Fairuza Balk’s cutting snark in The Craft . Thora Birch’s deadpan wit in Ghost World . Julia Stiles’s burning DGAF eyes in 10 Things I Hate About You . All of these girls owned tongue-in-cheek takedowns, a sort of bitchiness abetted by a high level of intelligence. They were the smart outcast rulers of ’90s teen culture, replete with a holier-than-thou air; but this girl, this character—the sardonic, shrewd foil who dishes out insults to mask her insecurities—has gone extinct.
She died as she lived on screen: virtually ignored. In Terry Zwigoff’s Ghost World, Enid Coleslaw (Birch) is the outsider who sees through the basic, cheery characters that make up her graduating class. When one of her classmates comes up to her and Rebecca (Scarlett Johansson) after their graduation ceremony and says, “You guys, I can’t believe we made it!” Enid replies with the vocal equivalent of an eye roll: “Yeah … We graduated high school. How totally amazing.” In Darren Stein’s teen drama Jawbreaker, the “Satan in heels” lead Courtney Shayne (Rose McGowan) is seemingly always ready and armed with razor sharp one-liners.
Julie: How can you do that? Frame some guy for Liz’s murder? Courtney: Life’s a bitch, then you die. Julie: No, honey. You’re the bitch! Courtney: [leans in tauntingly] Oh, so aggressive! It’s turning me on!
Despite them being called bitches, or acting “bitchy,” (“Cause I’m telling the truth, that makes me a bitch?” Claire Standish says in The Breakfast Club) the prevailing qualities of this character are a casual irreverence and an acid-tongued wit. Mostly, they’re just spillers of truth. All of these characters existed within a strict ’90s framework, often kitted out like a grunge diehard. It was Lindsey Weir in Freaks and Geeks, Susan May Pratt in Center Stage, Eliza Dushku in … just about anything. It was a time when Daria Morgendorffer and her monotone indifference were something to idolize. She beat back Lawndale High’s illiterati—specifically her airhead sister, Quinn—with stinging comments designed more to showcase her outsiderness than to maim any target. When Quinn, for example, says she’s found a job in the mall’s pet store, Daria fires back, “Are you sure it’s a job? Maybe they’re just trying to find you a good home.”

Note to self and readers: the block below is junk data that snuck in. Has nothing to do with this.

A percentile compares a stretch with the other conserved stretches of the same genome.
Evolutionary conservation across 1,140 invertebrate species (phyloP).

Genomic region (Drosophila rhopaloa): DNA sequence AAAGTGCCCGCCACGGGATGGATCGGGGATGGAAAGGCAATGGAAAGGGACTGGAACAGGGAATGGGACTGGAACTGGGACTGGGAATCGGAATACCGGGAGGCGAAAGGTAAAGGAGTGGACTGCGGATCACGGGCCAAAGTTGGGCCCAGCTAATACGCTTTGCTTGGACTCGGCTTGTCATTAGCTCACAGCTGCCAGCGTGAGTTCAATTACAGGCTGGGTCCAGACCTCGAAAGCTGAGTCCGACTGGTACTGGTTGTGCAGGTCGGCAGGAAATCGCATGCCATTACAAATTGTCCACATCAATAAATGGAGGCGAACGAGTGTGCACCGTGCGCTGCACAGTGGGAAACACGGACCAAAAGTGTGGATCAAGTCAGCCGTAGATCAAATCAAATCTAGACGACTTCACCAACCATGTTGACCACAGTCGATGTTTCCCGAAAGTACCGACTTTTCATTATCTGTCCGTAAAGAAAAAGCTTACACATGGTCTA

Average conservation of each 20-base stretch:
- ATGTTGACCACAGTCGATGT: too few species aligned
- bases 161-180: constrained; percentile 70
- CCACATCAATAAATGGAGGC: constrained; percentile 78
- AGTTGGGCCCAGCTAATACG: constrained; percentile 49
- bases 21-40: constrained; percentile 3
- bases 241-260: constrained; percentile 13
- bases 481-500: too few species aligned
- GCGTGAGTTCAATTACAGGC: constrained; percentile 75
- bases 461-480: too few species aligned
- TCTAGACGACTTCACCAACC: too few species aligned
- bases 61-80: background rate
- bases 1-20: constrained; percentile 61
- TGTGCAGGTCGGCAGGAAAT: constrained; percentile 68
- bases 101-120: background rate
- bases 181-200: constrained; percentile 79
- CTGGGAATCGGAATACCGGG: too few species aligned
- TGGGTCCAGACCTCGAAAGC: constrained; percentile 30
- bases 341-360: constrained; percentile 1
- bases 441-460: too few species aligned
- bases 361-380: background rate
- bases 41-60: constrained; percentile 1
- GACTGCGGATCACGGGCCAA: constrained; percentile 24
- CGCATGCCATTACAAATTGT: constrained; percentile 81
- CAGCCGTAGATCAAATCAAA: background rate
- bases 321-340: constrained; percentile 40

Mean Girls , the Last Teen Film® to really make a dent in the bumper of culture, boasted the character of Janis Ian. “Nice wig Janis, what’s it made of?” a bully taunts. “Your mom’s chest hair!” is her reply.
After that, the sassy, cool girl in ’90s teen film bit the dust. Now we’re left to pick over bones. “Like most alternative culture, it seems as if that sassy, cool girl has been [repurposed],” says Jawbreaker director Darren Stein. “They’re no longer relegated to the sidelines. The sassy, cool girl has figured out how to do it for herself and she’s moved to TV—think Lena Dunham and Mindy Kaling. Or they’ve become internet famous with their Twitter followings and Instagram followings. They’ve got podcasts or they’ve become TV writers. Some of the coolest girls I know today write on TV shows.”
In 2017, we have Veronica in Riverdale. Occasionally, her dialogue consists of cutting remarks. However, the show is a neon-tinged throwback, so referential of teen fare that preceded it (each episode has at least one nod and a wink to films like Heathers or early ’00s stars like “Justin Gingerlake”) that it’s hardly a notch on the teen bitch continuum. One could argue that a character in Lena Dunham’s Girls or on Abbi Jacobson and Ilana Glazer’s Broad City has been passed the sass torch. After all, its respective creators likely grew up on a diet of these films. Sarky teen archetypes have been woven into the fabric of their twenty-something narratives, transposed to adult characters. As for teens, they’ve been left in the lurch.